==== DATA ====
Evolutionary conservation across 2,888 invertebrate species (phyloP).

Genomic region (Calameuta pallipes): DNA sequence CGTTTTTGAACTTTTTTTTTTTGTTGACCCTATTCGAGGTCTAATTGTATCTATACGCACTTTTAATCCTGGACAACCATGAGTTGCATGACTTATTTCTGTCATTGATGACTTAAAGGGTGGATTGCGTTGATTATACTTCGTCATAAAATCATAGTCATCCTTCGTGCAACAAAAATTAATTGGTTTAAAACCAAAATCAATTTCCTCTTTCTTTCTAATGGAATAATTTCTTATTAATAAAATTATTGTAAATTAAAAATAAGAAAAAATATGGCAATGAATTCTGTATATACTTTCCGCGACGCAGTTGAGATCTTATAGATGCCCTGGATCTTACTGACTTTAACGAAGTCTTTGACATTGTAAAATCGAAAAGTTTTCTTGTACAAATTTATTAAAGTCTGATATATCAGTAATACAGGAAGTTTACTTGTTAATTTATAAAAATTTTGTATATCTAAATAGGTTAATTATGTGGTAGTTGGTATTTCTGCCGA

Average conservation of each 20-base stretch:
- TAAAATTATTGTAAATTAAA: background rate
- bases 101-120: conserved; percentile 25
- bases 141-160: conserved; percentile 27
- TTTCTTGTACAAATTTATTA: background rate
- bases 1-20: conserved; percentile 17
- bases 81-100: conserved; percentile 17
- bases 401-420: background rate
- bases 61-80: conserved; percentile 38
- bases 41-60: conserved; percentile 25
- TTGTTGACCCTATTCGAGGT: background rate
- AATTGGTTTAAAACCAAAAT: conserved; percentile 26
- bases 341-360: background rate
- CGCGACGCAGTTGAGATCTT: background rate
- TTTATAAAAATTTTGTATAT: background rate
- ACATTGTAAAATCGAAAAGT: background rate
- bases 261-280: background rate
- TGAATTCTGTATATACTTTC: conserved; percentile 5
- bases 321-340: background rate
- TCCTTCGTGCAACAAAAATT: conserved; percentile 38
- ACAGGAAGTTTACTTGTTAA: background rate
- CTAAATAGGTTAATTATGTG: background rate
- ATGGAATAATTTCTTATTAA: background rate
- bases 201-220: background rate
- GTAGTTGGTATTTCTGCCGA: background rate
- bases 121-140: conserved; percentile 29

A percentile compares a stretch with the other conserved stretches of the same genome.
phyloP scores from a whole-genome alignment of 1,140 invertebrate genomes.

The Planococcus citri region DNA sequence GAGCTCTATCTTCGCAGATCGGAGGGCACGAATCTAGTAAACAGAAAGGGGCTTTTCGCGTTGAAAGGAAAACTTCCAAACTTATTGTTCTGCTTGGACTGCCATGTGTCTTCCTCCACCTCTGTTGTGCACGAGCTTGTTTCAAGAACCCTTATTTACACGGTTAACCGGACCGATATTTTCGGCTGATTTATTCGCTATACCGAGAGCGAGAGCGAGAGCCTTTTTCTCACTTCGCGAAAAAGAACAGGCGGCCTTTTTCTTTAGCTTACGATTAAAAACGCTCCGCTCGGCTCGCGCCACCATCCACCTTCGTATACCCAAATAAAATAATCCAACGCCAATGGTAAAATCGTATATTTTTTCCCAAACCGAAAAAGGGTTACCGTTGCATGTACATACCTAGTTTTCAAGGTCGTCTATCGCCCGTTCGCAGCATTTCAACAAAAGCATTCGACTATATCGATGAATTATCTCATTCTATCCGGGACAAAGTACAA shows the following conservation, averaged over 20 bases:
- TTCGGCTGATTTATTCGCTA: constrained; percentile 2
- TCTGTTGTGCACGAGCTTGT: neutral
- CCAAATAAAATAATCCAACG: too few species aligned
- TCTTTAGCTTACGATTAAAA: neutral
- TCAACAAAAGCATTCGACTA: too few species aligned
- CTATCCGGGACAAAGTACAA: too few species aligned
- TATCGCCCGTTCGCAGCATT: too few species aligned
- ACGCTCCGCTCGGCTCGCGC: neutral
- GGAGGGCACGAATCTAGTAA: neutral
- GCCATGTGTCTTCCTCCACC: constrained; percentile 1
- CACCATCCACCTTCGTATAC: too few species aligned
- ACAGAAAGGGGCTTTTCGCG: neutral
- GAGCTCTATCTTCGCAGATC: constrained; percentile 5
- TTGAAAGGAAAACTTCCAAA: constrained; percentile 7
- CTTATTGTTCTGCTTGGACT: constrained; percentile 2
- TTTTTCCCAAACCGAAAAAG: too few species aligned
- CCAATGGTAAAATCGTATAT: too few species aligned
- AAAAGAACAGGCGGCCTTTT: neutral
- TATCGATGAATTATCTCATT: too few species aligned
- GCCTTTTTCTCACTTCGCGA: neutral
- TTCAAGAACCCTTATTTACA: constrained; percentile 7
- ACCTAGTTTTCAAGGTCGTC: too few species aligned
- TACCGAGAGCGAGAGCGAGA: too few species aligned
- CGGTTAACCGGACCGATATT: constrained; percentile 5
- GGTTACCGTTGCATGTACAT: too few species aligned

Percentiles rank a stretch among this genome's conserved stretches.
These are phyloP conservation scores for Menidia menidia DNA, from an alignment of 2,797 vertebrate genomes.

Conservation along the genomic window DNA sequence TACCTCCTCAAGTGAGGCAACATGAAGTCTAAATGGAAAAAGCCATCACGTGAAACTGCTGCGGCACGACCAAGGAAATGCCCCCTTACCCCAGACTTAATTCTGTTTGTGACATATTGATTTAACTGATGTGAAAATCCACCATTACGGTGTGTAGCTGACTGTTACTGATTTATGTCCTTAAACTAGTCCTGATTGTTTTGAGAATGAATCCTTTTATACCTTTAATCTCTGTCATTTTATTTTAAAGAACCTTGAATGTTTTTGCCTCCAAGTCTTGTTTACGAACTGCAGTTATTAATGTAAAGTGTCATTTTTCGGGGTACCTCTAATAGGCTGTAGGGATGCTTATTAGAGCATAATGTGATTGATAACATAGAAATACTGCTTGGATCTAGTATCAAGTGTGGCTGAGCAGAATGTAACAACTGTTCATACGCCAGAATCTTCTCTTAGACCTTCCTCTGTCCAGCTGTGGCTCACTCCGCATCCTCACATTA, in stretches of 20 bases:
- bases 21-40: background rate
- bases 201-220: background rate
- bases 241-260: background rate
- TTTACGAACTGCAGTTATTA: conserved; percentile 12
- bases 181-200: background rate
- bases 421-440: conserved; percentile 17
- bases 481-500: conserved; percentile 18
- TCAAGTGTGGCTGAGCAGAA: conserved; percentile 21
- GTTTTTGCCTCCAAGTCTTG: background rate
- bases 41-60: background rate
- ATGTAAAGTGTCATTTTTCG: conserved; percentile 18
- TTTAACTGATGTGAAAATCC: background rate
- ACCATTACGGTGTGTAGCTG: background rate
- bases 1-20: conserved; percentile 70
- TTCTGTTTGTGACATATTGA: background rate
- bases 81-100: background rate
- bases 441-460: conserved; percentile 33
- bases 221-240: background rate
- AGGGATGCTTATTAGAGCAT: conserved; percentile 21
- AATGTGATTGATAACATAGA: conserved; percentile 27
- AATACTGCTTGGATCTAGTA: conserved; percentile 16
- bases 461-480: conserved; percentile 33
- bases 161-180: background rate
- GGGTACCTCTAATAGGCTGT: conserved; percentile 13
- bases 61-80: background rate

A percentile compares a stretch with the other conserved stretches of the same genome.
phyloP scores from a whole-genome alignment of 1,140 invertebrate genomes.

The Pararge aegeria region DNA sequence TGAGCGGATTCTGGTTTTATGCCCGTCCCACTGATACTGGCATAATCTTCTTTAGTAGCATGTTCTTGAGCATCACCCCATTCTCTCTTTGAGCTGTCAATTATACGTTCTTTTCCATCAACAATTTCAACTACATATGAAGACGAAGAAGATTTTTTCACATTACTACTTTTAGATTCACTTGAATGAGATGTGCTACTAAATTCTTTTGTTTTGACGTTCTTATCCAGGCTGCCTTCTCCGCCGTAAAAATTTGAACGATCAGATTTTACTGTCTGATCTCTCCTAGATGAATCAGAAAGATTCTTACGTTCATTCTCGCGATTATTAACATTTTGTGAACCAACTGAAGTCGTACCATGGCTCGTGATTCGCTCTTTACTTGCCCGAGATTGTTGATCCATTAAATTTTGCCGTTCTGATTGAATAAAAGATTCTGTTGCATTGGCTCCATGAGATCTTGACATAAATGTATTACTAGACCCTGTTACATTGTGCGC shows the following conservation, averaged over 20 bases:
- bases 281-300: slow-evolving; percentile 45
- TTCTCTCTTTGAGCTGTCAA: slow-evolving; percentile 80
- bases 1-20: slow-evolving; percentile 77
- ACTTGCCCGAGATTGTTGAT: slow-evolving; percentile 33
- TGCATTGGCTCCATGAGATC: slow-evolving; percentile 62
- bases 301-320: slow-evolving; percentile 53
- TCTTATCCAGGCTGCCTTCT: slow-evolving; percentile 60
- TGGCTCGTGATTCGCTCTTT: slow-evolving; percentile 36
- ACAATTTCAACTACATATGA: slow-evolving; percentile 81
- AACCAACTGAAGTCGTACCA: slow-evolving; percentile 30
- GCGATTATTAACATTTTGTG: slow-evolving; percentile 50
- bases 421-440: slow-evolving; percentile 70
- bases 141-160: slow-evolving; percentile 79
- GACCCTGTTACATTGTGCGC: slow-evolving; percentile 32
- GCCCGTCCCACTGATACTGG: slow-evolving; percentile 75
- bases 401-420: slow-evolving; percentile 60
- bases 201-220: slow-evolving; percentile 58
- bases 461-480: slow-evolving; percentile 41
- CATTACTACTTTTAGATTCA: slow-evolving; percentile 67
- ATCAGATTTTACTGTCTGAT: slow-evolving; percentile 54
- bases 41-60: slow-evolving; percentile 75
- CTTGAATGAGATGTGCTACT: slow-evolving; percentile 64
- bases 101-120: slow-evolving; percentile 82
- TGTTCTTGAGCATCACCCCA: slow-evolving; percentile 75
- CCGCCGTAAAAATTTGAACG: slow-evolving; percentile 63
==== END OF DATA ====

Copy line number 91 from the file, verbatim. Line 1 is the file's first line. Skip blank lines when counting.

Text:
- ACTTGCCCGAGATTGTTGAT: slow-evolving; percentile 33